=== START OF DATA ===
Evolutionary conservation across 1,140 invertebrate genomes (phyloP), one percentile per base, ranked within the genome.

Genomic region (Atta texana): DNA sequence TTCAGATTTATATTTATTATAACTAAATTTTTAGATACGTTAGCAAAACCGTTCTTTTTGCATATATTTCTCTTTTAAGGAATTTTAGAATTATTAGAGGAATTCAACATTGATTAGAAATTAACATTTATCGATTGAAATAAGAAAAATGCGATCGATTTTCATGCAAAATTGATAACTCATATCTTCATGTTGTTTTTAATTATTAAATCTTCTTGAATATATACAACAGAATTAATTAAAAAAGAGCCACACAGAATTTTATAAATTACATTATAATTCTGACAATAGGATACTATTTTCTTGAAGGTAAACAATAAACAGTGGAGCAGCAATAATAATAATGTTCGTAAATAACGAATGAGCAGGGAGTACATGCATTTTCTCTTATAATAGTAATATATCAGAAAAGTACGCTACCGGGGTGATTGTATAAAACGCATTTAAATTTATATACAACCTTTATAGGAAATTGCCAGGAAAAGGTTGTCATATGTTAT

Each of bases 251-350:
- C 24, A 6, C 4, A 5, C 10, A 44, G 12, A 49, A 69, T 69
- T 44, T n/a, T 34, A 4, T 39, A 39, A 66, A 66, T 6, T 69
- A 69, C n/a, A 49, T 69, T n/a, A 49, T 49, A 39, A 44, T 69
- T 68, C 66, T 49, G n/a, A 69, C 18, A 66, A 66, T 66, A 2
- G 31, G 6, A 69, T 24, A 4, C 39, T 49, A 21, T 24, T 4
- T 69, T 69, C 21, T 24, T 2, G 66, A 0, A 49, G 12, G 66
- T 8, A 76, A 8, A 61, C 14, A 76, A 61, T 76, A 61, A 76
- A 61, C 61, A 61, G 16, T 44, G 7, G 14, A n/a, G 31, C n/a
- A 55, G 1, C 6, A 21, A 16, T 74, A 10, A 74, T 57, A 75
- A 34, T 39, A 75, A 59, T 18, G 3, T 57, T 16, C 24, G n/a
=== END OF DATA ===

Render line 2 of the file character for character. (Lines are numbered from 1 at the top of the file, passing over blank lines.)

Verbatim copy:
Genomic region (Atta texana): DNA sequence TTCAGATTTATATTTATTATAACTAAATTTTTAGATACGTTAGCAAAACCGTTCTTTTTGCATATATTTCTCTTTTAAGGAATTTTAGAATTATTAGAGGAATTCAACATTGATTAGAAATTAACATTTATCGATTGAAATAAGAAAAATGCGATCGATTTTCATGCAAAATTGATAACTCATATCTTCATGTTGTTTTTAATTATTAAATCTTCTTGAATATATACAACAGAATTAATTAAAAAAGAGCCACACAGAATTTTATAAATTACATTATAATTCTGACAATAGGATACTATTTTCTTGAAGGTAAACAATAAACAGTGGAGCAGCAATAATAATAATGTTCGTAAATAACGAATGAGCAGGGAGTACATGCATTTTCTCTTATAATAGTAATATATCAGAAAAGTACGCTACCGGGGTGATTGTATAAAACGCATTTAAATTTATATACAACCTTTATAGGAAATTGCCAGGAAAAGGTTGTCATATGTTAT